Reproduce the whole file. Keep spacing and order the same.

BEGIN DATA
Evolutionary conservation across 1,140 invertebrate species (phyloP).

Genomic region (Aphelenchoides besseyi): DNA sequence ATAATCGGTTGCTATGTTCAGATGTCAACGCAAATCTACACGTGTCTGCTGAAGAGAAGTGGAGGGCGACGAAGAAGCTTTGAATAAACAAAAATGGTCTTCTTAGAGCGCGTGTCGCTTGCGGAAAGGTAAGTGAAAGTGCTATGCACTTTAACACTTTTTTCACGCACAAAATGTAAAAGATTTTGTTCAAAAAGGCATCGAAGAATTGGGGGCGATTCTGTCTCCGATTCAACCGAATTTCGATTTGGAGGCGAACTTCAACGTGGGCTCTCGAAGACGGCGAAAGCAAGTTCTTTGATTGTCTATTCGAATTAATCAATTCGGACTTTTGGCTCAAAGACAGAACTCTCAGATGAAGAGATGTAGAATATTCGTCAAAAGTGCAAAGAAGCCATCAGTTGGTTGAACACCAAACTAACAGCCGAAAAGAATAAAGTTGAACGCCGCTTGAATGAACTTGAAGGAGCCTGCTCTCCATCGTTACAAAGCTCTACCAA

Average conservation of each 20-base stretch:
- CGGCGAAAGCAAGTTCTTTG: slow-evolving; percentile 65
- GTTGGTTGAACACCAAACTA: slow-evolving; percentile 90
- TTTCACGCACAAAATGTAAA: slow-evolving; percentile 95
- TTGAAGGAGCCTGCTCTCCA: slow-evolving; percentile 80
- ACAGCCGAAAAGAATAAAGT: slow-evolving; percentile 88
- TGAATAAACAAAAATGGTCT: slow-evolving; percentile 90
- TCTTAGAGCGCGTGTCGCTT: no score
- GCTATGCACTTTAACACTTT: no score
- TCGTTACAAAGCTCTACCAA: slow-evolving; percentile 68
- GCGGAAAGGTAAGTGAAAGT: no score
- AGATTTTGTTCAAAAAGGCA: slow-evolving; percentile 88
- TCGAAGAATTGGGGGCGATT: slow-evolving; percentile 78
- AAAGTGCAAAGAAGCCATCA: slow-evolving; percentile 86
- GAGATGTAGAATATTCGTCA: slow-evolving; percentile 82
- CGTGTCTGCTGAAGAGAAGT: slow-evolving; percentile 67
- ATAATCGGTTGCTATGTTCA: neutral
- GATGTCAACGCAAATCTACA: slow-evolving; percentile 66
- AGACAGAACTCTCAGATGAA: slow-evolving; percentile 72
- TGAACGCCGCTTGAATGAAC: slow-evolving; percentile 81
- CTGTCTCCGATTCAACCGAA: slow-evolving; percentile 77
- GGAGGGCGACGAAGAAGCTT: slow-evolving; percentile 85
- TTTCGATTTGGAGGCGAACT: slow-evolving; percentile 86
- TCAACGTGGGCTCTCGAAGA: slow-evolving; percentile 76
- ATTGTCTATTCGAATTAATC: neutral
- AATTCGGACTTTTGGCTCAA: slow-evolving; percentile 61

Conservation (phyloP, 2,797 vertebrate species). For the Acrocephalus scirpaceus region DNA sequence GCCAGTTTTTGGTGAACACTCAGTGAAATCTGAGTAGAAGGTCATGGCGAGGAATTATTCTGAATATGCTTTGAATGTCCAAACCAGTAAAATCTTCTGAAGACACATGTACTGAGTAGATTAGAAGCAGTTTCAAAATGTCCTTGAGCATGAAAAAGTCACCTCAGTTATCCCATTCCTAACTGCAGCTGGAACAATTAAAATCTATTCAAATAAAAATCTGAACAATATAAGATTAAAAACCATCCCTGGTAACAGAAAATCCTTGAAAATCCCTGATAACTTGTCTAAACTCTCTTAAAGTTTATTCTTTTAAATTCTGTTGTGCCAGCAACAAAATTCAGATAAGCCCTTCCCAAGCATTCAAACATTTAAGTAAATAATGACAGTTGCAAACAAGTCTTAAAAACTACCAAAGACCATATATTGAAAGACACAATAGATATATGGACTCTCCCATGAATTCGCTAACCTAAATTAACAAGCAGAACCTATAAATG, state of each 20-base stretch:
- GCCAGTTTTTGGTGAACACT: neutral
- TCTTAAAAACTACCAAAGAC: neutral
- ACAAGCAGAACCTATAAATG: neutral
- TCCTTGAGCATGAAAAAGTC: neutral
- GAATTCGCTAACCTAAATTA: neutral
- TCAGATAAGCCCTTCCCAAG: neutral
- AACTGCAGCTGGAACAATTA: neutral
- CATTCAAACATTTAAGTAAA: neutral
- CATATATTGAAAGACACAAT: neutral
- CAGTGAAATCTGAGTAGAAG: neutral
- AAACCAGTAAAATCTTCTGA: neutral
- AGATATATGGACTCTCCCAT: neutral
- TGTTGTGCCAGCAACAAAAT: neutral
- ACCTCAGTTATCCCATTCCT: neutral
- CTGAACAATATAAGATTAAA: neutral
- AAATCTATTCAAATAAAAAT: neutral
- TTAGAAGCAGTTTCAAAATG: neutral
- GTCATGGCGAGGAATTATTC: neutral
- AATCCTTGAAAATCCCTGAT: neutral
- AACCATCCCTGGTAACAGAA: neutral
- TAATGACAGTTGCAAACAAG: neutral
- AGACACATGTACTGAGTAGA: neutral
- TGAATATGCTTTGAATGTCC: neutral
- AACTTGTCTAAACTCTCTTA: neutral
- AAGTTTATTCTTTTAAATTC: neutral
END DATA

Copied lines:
Evolutionary conservation across 1,140 invertebrate species (phyloP).

Genomic region (Aphelenchoides besseyi): DNA sequence ATAATCGGTTGCTATGTTCAGATGTCAACGCAAATCTACACGTGTCTGCTGAAGAGAAGTGGAGGGCGACGAAGAAGCTTTGAATAAACAAAAATGGTCTTCTTAGAGCGCGTGTCGCTTGCGGAAAGGTAAGTGAAAGTGCTATGCACTTTAACACTTTTTTCACGCACAAAATGTAAAAGATTTTGTTCAAAAAGGCATCGAAGAATTGGGGGCGATTCTGTCTCCGATTCAACCGAATTTCGATTTGGAGGCGAACTTCAACGTGGGCTCTCGAAGACGGCGAAAGCAAGTTCTTTGATTGTCTATTCGAATTAATCAATTCGGACTTTTGGCTCAAAGACAGAACTCTCAGATGAAGAGATGTAGAATATTCGTCAAAAGTGCAAAGAAGCCATCAGTTGGTTGAACACCAAACTAACAGCCGAAAAGAATAAAGTTGAACGCCGCTTGAATGAACTTGAAGGAGCCTGCTCTCCATCGTTACAAAGCTCTACCAA

Average conservation of each 20-base stretch:
- CGGCGAAAGCAAGTTCTTTG: slow-evolving; percentile 65
- GTTGGTTGAACACCAAACTA: slow-evolving; percentile 90
- TTTCACGCACAAAATGTAAA: slow-evolving; percentile 95
- TTGAAGGAGCCTGCTCTCCA: slow-evolving; percentile 80
- ACAGCCGAAAAGAATAAAGT: slow-evolving; percentile 88
- TGAATAAACAAAAATGGTCT: slow-evolving; percentile 90
- TCTTAGAGCGCGTGTCGCTT: no score
- GCTATGCACTTTAACACTTT: no score
- TCGTTACAAAGCTCTACCAA: slow-evolving; percentile 68
- GCGGAAAGGTAAGTGAAAGT: no score
- AGATTTTGTTCAAAAAGGCA: slow-evolving; percentile 88
- TCGAAGAATTGGGGGCGATT: slow-evolving; percentile 78
- AAAGTGCAAAGAAGCCATCA: slow-evolving; percentile 86
- GAGATGTAGAATATTCGTCA: slow-evolving; percentile 82
- CGTGTCTGCTGAAGAGAAGT: slow-evolving; percentile 67
- ATAATCGGTTGCTATGTTCA: neutral
- GATGTCAACGCAAATCTACA: slow-evolving; percentile 66
- AGACAGAACTCTCAGATGAA: slow-evolving; percentile 72
- TGAACGCCGCTTGAATGAAC: slow-evolving; percentile 81
- CTGTCTCCGATTCAACCGAA: slow-evolving; percentile 77
- GGAGGGCGACGAAGAAGCTT: slow-evolving; percentile 85
- TTTCGATTTGGAGGCGAACT: slow-evolving; percentile 86
- TCAACGTGGGCTCTCGAAGA: slow-evolving; percentile 76
- ATTGTCTATTCGAATTAATC: neutral
- AATTCGGACTTTTGGCTCAA: slow-evolving; percentile 61

Conservation (phyloP, 2,797 vertebrate species). For the Acrocephalus scirpaceus region DNA sequence GCCAGTTTTTGGTGAACACTCAGTGAAATCTGAGTAGAAGGTCATGGCGAGGAATTATTCTGAATATGCTTTGAATGTCCAAACCAGTAAAATCTTCTGAAGACACATGTACTGAGTAGATTAGAAGCAGTTTCAAAATGTCCTTGAGCATGAAAAAGTCACCTCAGTTATCCCATTCCTAACTGCAGCTGGAACAATTAAAATCTATTCAAATAAAAATCTGAACAATATAAGATTAAAAACCATCCCTGGTAACAGAAAATCCTTGAAAATCCCTGATAACTTGTCTAAACTCTCTTAAAGTTTATTCTTTTAAATTCTGTTGTGCCAGCAACAAAATTCAGATAAGCCCTTCCCAAGCATTCAAACATTTAAGTAAATAATGACAGTTGCAAACAAGTCTTAAAAACTACCAAAGACCATATATTGAAAGACACAATAGATATATGGACTCTCCCATGAATTCGCTAACCTAAATTAACAAGCAGAACCTATAAATG, state of each 20-base stretch:
- GCCAGTTTTTGGTGAACACT: neutral
- TCTTAAAAACTACCAAAGAC: neutral
- ACAAGCAGAACCTATAAATG: neutral
- TCCTTGAGCATGAAAAAGTC: neutral
- GAATTCGCTAACCTAAATTA: neutral
- TCAGATAAGCCCTTCCCAAG: neutral
- AACTGCAGCTGGAACAATTA: neutral
- CATTCAAACATTTAAGTAAA: neutral
- CATATATTGAAAGACACAAT: neutral
- CAGTGAAATCTGAGTAGAAG: neutral
- AAACCAGTAAAATCTTCTGA: neutral
- AGATATATGGACTCTCCCAT: neutral
- TGTTGTGCCAGCAACAAAAT: neutral
- ACCTCAGTTATCCCATTCCT: neutral
- CTGAACAATATAAGATTAAA: neutral
- AAATCTATTCAAATAAAAAT: neutral
- TTAGAAGCAGTTTCAAAATG: neutral
- GTCATGGCGAGGAATTATTC: neutral
- AATCCTTGAAAATCCCTGAT: neutral
- AACCATCCCTGGTAACAGAA: neutral
- TAATGACAGTTGCAAACAAG: neutral
- AGACACATGTACTGAGTAGA: neutral
- TGAATATGCTTTGAATGTCC: neutral
- AACTTGTCTAAACTCTCTTA: neutral
- AAGTTTATTCTTTTAAATTC: neutral